If you have read the preceding posts below you will have seen the beginnings of a discussion about the meaning of the Greek word porneia which is joined by the author of the book Reasonable and Holy, Tobias Haller, especially in comments to the fourth post in the series.
Engaging with the book and with Haller's comments has led me to read 'around the traps' including Thiselton's major commentary on 1 Corinthians as well as Gordon Fee's NICNT commentary on 1 and 2 Thessalonians, bits and pieces on the internet, and, of course, the Bible itself.
Among problems, or challenges with this word are the question of what is an accurate translation of it into English, whether it has a uniform meaning, and what its scope is if we accept that in some places at least it has some kind of general meaning (e.g. illicit sexual intercourse).
So, we might find that if we look up a number of translations it is translated as (say) 'fornication' (which seems quite particular, about sex before marriage) or as 'sexual immorality' which seems quite wide-ranging (any sex outside of (legal) marriage. But porneia has a strong root-link to porne or prostitute, so the question arises whether we read a word such as 'fornication' in our modern terms as (say) a boy friend and girl friend sleeping together, or two people hook up at a party and find a hidden place to have (casual) sex together, but should understand it as 'consorting with a prostitute', a not-frowned upon activity in the ancient Graeco-Roman world, and moreover something not considered adultery in that world if engaged in by a married man. (I want to acknowledge Haller for opening my eyes to the different contexts, at least in certain ways, in respect of how we might too readily read porneia one way today with insufficient regard for the ways of the days of the Bible).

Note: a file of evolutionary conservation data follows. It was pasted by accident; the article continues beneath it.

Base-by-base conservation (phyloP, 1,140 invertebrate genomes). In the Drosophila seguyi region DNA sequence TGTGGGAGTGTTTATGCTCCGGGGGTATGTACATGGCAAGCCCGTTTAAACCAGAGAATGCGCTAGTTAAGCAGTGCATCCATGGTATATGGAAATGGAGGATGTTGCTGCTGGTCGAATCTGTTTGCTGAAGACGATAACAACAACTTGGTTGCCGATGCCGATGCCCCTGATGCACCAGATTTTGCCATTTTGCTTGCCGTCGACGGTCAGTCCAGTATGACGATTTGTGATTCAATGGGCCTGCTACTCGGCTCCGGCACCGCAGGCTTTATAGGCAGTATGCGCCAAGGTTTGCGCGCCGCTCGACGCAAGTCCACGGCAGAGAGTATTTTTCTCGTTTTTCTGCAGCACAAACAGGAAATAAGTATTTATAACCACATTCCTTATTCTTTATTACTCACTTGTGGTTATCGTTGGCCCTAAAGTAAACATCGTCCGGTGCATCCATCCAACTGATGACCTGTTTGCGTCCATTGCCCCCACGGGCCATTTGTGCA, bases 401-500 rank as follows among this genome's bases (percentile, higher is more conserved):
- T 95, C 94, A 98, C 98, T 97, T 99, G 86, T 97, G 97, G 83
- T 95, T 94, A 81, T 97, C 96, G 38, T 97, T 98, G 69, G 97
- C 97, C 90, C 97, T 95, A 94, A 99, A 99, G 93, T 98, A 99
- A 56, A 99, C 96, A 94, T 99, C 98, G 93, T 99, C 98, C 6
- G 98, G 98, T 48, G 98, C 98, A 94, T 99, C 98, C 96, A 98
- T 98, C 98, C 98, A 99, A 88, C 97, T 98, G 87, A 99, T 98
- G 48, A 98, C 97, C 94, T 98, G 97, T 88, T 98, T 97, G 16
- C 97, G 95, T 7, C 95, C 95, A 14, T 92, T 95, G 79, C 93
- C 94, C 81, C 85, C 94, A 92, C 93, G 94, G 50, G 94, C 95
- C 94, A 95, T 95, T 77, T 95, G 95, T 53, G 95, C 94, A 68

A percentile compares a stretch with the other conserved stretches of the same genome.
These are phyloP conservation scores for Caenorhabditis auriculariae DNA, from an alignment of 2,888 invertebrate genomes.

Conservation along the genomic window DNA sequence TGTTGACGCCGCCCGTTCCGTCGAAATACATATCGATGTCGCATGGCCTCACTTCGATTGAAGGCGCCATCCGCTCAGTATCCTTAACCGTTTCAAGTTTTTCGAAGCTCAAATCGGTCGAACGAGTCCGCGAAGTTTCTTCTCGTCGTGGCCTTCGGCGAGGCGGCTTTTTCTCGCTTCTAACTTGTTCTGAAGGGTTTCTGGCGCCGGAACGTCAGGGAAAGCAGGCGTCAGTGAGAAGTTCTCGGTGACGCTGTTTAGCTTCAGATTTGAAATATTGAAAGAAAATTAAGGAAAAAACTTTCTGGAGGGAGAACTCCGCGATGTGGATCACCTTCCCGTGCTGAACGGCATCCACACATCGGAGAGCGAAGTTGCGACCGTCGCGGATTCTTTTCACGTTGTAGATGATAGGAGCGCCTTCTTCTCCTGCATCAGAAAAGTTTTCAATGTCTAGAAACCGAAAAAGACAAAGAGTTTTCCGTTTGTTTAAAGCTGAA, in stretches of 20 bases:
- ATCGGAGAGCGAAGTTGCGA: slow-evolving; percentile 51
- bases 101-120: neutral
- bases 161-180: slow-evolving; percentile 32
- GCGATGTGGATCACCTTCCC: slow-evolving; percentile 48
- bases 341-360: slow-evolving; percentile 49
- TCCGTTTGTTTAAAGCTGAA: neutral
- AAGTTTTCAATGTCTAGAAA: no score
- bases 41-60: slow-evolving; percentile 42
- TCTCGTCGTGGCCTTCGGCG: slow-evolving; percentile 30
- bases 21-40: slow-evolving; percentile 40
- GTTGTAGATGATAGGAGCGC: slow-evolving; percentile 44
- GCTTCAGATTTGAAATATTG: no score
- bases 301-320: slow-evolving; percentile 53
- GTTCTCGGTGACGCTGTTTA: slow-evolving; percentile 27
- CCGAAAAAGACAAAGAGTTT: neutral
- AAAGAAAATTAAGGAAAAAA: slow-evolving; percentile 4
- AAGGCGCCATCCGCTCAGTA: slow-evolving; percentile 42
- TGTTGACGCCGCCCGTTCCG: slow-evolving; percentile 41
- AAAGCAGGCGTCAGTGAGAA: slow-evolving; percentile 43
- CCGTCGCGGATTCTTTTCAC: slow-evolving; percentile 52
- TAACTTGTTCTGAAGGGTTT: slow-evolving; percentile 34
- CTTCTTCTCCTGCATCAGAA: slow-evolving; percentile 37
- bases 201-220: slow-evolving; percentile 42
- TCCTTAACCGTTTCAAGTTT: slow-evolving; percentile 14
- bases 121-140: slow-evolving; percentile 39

As we read across the Bible (both Old Testament in Greek, and New Testament) we can also see situations in which porneia may have meant one thing in one place and another thing in another place. Some translations seem to show little understanding of this (e.g. using 'fornication' or 'sexual immorality' uniformly), others are more alive to this possibility (e.g. I happened to flick through the REB recently and noticed 'fornication' (used fairly uniformly by the NEB) and 'sexual immorality' (used fairly uniformly by the NRSV). Some interesting questions arise about how we determine a word's meaning when used in the Bible, especially a word which is controversial, relates both to a detailed Old Testament background as well as having a particular currency in the Gentile world outside the Bible.
Finally a third issue (one worked over quite a bit in my discussion-via-comments with Haller below) is the scope of the word: is it a 'fat' word (including quite a bit of illicit sex in its scope?) or a 'thin' word (narrow in scope such as prostitution or incest?)? That is, if it is not as general as the English translation 'sexual immorality' implies, what are its limits? The reading I have undertaken suggests some inadequacy with 'thin' meanings because such meanings imply that Jesus, Paul and others were quite concerned about (say) incest but felt no need to speak about other sexual failings. Conversely, we moderns who look down our noses at prostitution may need to reckon with prostitution (and temptations to consort with prostitutes) as a widespread difficulty as Christianity spread into the Gentile world (that is, what seems a 'thin' meaning for porneia to us may have been a broad issue for most Christian men (young men, older men, single men, married men)). As for a 'fat' meaning, is my interest in the possibility that porneia, when used by Jesus and Paul, invokes the full extent of the Law of Moses regarding illicit sexual behaviour, misplaced (as Haller argues)?
Well, that's enough for tonight!